education

“The Great Roman Emperor Augustus once blew his own trumpet stating that he turned the brick laid Rome, in to marble laid Rome. On this occasion, please allow me to say this. I humbly tell you, I am responsible in giving Free Education to all. Remember all this time you got Education for a big price. You paid a very big sum. I opened a book, which was closed all this time. I opened the door of Education to the poor, which was once meant only for the so called Elite class of this country. It was once a right of HAVES only. I opened it to HAVE NOTS.”

Christopher William Wijekoon Kannangara, the great personality known as the “Father of Free Education in Sri Lanka” uttered these words of pride & accomplishment on 4th June 1944. It was on this day that he, as the first Minister of Education of Ceylon presented the Free Education Bill in the State Council marking a golden day in the annals of Education in Sri Lanka.Then began the social revolution of opening the doors of education to all children in Sri Lanka from primary level to the university.

Education is a right. Not a commodity!

The oxford dictionary defines education as the process of receiving or giving systematic instruction, especially at a school or university. That is education defined in its more restricted sense. In a much broader context education can be defined as a process, beginning at birth of developing intellectual capacity, manual skills and social awareness, especially by instruction. Education is an investment in a person’s future. It is the most powerful weapon one can use to change the world. Wisdom is the weapon to ward-off destruction. It is an inner fortress which enemies cannot destroy. In the words of Francis Bacon, “Knowledge is Power”. Power to live a decent life.Power to earn a decent income.Power that brings one respect and dignity. When knowledge can bestow the power for so many things, why should it be restricted to a few who have the advantage of wealth? Knowledge needs to be free for all those who deserve it, and what a person deserves should be decided by an individual’s capability and intelligence and not by wealth. The best and simplest way to disseminate knowledge to all those who deserve it, is through free education.

Concept of Central Colleges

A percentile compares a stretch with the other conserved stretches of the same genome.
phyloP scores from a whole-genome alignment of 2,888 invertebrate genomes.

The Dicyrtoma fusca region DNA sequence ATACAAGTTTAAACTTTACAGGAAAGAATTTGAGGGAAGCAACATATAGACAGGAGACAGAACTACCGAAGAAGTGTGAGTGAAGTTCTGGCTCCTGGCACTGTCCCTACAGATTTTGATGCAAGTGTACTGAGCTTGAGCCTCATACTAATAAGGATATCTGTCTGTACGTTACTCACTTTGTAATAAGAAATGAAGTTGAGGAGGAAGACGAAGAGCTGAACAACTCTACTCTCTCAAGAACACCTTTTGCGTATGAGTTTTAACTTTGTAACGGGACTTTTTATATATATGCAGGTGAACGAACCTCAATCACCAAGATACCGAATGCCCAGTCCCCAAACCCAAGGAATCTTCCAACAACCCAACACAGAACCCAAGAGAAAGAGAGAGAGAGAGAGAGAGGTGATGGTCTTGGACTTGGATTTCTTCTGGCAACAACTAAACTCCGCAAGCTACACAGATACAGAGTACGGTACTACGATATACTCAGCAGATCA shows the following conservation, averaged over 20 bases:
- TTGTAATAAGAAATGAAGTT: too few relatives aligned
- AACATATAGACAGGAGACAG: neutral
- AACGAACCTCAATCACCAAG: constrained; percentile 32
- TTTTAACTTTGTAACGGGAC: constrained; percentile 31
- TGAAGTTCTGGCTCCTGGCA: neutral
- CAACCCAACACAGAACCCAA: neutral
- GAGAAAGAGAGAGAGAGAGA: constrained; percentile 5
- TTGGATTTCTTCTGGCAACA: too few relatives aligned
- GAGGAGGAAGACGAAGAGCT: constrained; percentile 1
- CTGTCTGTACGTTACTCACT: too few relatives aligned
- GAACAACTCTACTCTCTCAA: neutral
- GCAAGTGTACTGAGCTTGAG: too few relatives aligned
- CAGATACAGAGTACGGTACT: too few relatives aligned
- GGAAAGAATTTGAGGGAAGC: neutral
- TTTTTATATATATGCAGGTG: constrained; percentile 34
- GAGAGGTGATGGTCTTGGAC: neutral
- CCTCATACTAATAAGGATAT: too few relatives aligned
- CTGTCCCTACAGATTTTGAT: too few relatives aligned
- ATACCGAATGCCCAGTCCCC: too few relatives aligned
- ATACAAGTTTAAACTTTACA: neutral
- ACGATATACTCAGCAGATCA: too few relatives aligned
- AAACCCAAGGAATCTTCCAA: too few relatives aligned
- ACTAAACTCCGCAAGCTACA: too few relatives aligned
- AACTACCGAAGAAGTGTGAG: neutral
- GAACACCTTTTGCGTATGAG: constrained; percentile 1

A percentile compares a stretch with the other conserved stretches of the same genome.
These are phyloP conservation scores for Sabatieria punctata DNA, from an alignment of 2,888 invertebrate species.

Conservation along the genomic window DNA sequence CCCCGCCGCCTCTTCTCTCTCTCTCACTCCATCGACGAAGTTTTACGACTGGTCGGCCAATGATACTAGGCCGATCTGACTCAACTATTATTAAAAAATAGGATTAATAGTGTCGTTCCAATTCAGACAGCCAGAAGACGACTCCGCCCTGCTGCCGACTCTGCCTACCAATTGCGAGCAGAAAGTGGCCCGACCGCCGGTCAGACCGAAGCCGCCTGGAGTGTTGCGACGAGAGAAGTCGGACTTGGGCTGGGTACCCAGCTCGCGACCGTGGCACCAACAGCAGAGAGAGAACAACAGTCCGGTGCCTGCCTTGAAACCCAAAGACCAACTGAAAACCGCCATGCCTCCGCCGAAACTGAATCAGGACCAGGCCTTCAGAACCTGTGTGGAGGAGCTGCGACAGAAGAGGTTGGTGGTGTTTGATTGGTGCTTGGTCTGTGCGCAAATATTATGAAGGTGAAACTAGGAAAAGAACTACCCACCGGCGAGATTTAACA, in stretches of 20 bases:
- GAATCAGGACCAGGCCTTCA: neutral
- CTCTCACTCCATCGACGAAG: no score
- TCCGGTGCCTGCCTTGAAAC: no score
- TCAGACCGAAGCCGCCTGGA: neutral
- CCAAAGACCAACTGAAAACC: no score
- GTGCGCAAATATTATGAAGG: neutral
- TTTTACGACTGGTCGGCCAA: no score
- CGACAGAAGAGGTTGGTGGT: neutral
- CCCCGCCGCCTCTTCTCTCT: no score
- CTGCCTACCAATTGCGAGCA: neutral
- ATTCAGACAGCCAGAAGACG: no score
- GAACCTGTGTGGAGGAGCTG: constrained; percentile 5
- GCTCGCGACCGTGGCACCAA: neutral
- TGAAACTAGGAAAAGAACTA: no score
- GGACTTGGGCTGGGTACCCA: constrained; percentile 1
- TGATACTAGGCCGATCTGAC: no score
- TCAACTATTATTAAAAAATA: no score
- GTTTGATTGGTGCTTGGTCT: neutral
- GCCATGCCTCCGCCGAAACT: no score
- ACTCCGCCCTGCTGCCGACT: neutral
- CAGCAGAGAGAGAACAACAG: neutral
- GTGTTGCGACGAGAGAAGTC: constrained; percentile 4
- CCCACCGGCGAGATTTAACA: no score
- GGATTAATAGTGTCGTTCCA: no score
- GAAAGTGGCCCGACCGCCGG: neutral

Having realized the pivotal role of free education through the challenges that he himself faced in developing his capacities, C.W.W. Kannangaratried to make it possible for the young sons and daughters of Sri Lanka, to achieve their higher potential and to serve their motherland to the best of their ability.

When analyzing the Sessional paper 24 of 1943, the Report of the Special Committee of Education of which Kannagara was the chairperson, it can be noted that it covered two important aspects. Firstly, every individual must have equal opportunity, so that, provided he has the necessary innate ability, he can lift himself from the humblest to the highest position in the social, economic and political ladder. Secondly, Education in a democratic society should be free at all stages. Thereby, children were provided free education from kindergarten to university level in Sri Lanka.

The concept of Central Colleges, originated from his idea of equity that could cover all children, irrespective of the circumstances in to which they were born. Remarkably these Central Colleges he started produced some of the most brilliant Academics, Administrators and Professionals. The characteristic of this group was that they gave their best for the welfare and advancement of the motherland. The system initiated by Kannangara, produced, fortunately for Sri Lanka, a set of Leaders, who always put country beforeself.

Kannangara’s Central School concept was a great boon to the rural children. By 1941, there were 3 Central Schools. In 1945, it was increased to 35. By 1950, there were 50 Central Schools in the Island. Today, there are 57 Central Schools. During the Kannangara Era, every electorate had one Central School. This helped the rural children further their Education and enter Universities.